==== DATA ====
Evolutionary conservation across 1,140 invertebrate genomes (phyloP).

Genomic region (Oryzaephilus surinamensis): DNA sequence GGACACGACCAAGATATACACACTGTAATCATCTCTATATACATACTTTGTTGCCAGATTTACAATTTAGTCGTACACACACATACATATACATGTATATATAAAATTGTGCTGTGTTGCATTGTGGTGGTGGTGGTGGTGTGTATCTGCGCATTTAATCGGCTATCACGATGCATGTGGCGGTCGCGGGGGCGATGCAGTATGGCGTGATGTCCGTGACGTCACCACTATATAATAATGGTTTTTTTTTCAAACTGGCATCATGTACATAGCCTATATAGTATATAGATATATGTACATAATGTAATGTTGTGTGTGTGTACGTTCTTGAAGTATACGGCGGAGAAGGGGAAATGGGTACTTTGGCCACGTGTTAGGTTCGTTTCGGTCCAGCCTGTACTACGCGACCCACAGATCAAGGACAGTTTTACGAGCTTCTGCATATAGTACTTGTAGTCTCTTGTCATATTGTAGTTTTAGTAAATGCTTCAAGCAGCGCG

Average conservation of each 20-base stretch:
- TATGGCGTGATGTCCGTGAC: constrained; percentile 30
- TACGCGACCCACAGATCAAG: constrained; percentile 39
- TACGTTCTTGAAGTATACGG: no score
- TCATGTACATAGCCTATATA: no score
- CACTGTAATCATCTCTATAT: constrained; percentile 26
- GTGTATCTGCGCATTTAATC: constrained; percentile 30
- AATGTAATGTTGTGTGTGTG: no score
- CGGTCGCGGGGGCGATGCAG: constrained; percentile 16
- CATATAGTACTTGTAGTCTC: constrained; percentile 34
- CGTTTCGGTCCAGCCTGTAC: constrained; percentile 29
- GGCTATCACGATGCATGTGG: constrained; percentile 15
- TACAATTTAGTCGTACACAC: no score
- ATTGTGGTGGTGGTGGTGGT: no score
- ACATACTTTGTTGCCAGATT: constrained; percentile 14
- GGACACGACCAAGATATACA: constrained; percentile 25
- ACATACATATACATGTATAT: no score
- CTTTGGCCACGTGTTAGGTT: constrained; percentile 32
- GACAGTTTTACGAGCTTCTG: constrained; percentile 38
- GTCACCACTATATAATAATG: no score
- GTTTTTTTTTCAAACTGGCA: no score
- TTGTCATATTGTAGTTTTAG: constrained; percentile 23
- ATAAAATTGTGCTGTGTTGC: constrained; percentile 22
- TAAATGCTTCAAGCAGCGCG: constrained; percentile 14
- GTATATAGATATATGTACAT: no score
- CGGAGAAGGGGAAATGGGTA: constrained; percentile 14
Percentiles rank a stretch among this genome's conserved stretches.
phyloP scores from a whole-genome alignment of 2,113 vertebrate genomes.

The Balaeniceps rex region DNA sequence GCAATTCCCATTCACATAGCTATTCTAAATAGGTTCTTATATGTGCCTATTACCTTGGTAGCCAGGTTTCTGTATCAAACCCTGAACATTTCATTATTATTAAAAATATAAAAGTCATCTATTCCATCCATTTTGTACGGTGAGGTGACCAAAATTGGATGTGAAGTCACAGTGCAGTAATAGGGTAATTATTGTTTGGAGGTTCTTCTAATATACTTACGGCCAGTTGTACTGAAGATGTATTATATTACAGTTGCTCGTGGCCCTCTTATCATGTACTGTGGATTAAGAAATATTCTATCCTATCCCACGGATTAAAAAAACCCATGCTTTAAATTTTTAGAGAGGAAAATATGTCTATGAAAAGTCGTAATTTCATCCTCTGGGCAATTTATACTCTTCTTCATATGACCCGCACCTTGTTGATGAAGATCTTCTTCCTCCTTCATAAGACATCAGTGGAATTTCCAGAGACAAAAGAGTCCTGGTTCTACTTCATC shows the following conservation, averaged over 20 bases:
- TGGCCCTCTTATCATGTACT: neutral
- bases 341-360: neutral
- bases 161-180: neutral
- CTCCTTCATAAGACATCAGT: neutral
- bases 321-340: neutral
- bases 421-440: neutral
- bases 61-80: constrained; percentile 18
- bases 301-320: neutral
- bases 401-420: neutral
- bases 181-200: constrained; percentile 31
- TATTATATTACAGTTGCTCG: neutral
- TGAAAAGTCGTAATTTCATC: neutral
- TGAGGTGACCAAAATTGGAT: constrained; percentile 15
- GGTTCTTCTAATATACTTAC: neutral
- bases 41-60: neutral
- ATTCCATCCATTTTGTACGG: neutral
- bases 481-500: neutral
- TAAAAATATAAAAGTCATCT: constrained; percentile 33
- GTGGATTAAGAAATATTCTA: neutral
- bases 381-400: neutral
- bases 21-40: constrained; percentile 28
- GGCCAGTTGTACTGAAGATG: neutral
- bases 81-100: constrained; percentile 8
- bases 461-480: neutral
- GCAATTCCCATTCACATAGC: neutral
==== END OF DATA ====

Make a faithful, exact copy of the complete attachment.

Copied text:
Evolutionary conservation across 1,140 invertebrate genomes (phyloP).

Genomic region (Oryzaephilus surinamensis): DNA sequence GGACACGACCAAGATATACACACTGTAATCATCTCTATATACATACTTTGTTGCCAGATTTACAATTTAGTCGTACACACACATACATATACATGTATATATAAAATTGTGCTGTGTTGCATTGTGGTGGTGGTGGTGGTGTGTATCTGCGCATTTAATCGGCTATCACGATGCATGTGGCGGTCGCGGGGGCGATGCAGTATGGCGTGATGTCCGTGACGTCACCACTATATAATAATGGTTTTTTTTTCAAACTGGCATCATGTACATAGCCTATATAGTATATAGATATATGTACATAATGTAATGTTGTGTGTGTGTACGTTCTTGAAGTATACGGCGGAGAAGGGGAAATGGGTACTTTGGCCACGTGTTAGGTTCGTTTCGGTCCAGCCTGTACTACGCGACCCACAGATCAAGGACAGTTTTACGAGCTTCTGCATATAGTACTTGTAGTCTCTTGTCATATTGTAGTTTTAGTAAATGCTTCAAGCAGCGCG

Average conservation of each 20-base stretch:
- TATGGCGTGATGTCCGTGAC: constrained; percentile 30
- TACGCGACCCACAGATCAAG: constrained; percentile 39
- TACGTTCTTGAAGTATACGG: no score
- TCATGTACATAGCCTATATA: no score
- CACTGTAATCATCTCTATAT: constrained; percentile 26
- GTGTATCTGCGCATTTAATC: constrained; percentile 30
- AATGTAATGTTGTGTGTGTG: no score
- CGGTCGCGGGGGCGATGCAG: constrained; percentile 16
- CATATAGTACTTGTAGTCTC: constrained; percentile 34
- CGTTTCGGTCCAGCCTGTAC: constrained; percentile 29
- GGCTATCACGATGCATGTGG: constrained; percentile 15
- TACAATTTAGTCGTACACAC: no score
- ATTGTGGTGGTGGTGGTGGT: no score
- ACATACTTTGTTGCCAGATT: constrained; percentile 14
- GGACACGACCAAGATATACA: constrained; percentile 25
- ACATACATATACATGTATAT: no score
- CTTTGGCCACGTGTTAGGTT: constrained; percentile 32
- GACAGTTTTACGAGCTTCTG: constrained; percentile 38
- GTCACCACTATATAATAATG: no score
- GTTTTTTTTTCAAACTGGCA: no score
- TTGTCATATTGTAGTTTTAG: constrained; percentile 23
- ATAAAATTGTGCTGTGTTGC: constrained; percentile 22
- TAAATGCTTCAAGCAGCGCG: constrained; percentile 14
- GTATATAGATATATGTACAT: no score
- CGGAGAAGGGGAAATGGGTA: constrained; percentile 14
Percentiles rank a stretch among this genome's conserved stretches.
phyloP scores from a whole-genome alignment of 2,113 vertebrate genomes.

The Balaeniceps rex region DNA sequence GCAATTCCCATTCACATAGCTATTCTAAATAGGTTCTTATATGTGCCTATTACCTTGGTAGCCAGGTTTCTGTATCAAACCCTGAACATTTCATTATTATTAAAAATATAAAAGTCATCTATTCCATCCATTTTGTACGGTGAGGTGACCAAAATTGGATGTGAAGTCACAGTGCAGTAATAGGGTAATTATTGTTTGGAGGTTCTTCTAATATACTTACGGCCAGTTGTACTGAAGATGTATTATATTACAGTTGCTCGTGGCCCTCTTATCATGTACTGTGGATTAAGAAATATTCTATCCTATCCCACGGATTAAAAAAACCCATGCTTTAAATTTTTAGAGAGGAAAATATGTCTATGAAAAGTCGTAATTTCATCCTCTGGGCAATTTATACTCTTCTTCATATGACCCGCACCTTGTTGATGAAGATCTTCTTCCTCCTTCATAAGACATCAGTGGAATTTCCAGAGACAAAAGAGTCCTGGTTCTACTTCATC shows the following conservation, averaged over 20 bases:
- TGGCCCTCTTATCATGTACT: neutral
- bases 341-360: neutral
- bases 161-180: neutral
- CTCCTTCATAAGACATCAGT: neutral
- bases 321-340: neutral
- bases 421-440: neutral
- bases 61-80: constrained; percentile 18
- bases 301-320: neutral
- bases 401-420: neutral
- bases 181-200: constrained; percentile 31
- TATTATATTACAGTTGCTCG: neutral
- TGAAAAGTCGTAATTTCATC: neutral
- TGAGGTGACCAAAATTGGAT: constrained; percentile 15
- GGTTCTTCTAATATACTTAC: neutral
- bases 41-60: neutral
- ATTCCATCCATTTTGTACGG: neutral
- bases 481-500: neutral
- TAAAAATATAAAAGTCATCT: constrained; percentile 33
- GTGGATTAAGAAATATTCTA: neutral
- bases 381-400: neutral
- bases 21-40: constrained; percentile 28
- GGCCAGTTGTACTGAAGATG: neutral
- bases 81-100: constrained; percentile 8
- bases 461-480: neutral
- GCAATTCCCATTCACATAGC: neutral